Rural Space

In approaching the rural space, Bianco-Valente defined a line of inquiry when they decided to pose the question to all the inhabitants of the village of Roccagloriosa in the Cilento region: Cosa manca? – ‘What is missing?’ – a question arising from the inexorable flight to the cities by younger generations. Abandoned farmhouses and symbols of rural life are evoked in works by Antonio Biasiucci and Bruna Esposito. In Michele Iodice’s Migrazioni, the nest alludes to the precarious refuge of non-EU labourers, with a number of whom the artist collaborated in the construction of the work, those who today carry out fundamental agricultural work. The rural south as a crucible for historical, political and economic transformations, but also as the possible matrix of another reality, is underlined in Giulio Delvé’s Viva il brigantaggio, capturing a recent call to reactivate the resistance of the Unification period. Maria Lai’s performance Legarsi alla montagna involved the inhabitants of Ulassai, in the province of Nuoro, in 1981, in reconstructing a relationship with place and the natural world through new forms of ritual. The intertwining of nature and organic urban development is investigated by Eugenio Tibaldi in Anthropogenic Herbarium: in drawings similar to botanical plates, maps of Addis Abeba’s various neighbourhoods are juxtaposed with introduced plants and bordered with images of informal, unfinished buildings.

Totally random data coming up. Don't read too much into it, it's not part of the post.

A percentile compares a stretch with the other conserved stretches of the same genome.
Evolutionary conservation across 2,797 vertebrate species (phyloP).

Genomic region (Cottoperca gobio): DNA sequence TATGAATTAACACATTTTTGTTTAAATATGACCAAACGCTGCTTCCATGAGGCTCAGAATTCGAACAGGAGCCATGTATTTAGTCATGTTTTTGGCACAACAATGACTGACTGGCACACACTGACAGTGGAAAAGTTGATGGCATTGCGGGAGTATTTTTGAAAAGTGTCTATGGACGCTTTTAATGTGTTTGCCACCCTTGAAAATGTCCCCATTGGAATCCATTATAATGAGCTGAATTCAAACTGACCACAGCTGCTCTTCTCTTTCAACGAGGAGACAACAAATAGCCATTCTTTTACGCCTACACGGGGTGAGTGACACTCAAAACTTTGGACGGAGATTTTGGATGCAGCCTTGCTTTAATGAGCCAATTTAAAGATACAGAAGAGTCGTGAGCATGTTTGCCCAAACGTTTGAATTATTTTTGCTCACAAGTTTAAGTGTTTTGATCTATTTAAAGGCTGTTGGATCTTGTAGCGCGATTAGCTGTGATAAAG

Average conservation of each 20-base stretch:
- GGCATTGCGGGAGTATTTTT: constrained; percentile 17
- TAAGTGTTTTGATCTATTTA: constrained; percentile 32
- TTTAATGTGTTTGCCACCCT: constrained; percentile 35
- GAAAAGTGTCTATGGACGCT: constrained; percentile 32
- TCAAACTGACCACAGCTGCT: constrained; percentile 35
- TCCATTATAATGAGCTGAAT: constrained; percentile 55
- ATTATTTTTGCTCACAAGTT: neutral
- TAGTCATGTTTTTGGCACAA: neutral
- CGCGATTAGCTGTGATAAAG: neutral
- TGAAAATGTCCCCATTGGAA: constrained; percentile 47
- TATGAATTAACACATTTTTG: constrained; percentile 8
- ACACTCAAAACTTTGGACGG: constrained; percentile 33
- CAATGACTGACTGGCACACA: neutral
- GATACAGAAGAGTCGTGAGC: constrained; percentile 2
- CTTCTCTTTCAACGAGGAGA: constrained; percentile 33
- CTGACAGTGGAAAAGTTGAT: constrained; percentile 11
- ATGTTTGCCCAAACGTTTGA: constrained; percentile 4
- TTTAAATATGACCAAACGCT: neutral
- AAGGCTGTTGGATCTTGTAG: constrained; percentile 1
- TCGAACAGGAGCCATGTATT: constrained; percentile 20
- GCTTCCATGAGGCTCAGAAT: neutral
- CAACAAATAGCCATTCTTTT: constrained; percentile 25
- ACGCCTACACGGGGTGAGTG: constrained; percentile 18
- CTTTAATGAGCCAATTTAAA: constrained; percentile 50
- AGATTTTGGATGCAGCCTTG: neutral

In his powerful series of photographs, Gibellina, Mimmo Jodice documents the project that, after the 1968 Belice earthquake, involved numerous artists and architects in the reconstruction of the destroyed city of Gibellina: what was conceived with utopian intent appears empty and desolate, with nature taking the upper hand in relation to human aspirations. In these two rooms, the natural world emerges as a set of forces resisting the logic of capital, and therefore not mastered through the sciences intrinsic to it. Mathilde Rosier’s Le massacre du printemps quotes Stravinsky’s ballet, transforming the rite of spring into its massacre at the hands of industrialised agriculture with its intensive, toxic processes. In order to recreate a relationship with the rhythms of the earth, Eugenio Giliberti sees the orchard as a site for long-term artistic research. To create the oxygen-rich air capsules of his BREATHSCULPTURE, John DiLeva Halpern lived for ten days in a sealed glass structure containing ten thousand plants, breathing once a minute. Salvatore Emblema investigates the aesthetic properties of natural elements of the Vesuvian territory: lava stone on canvas, natural pigments on trees.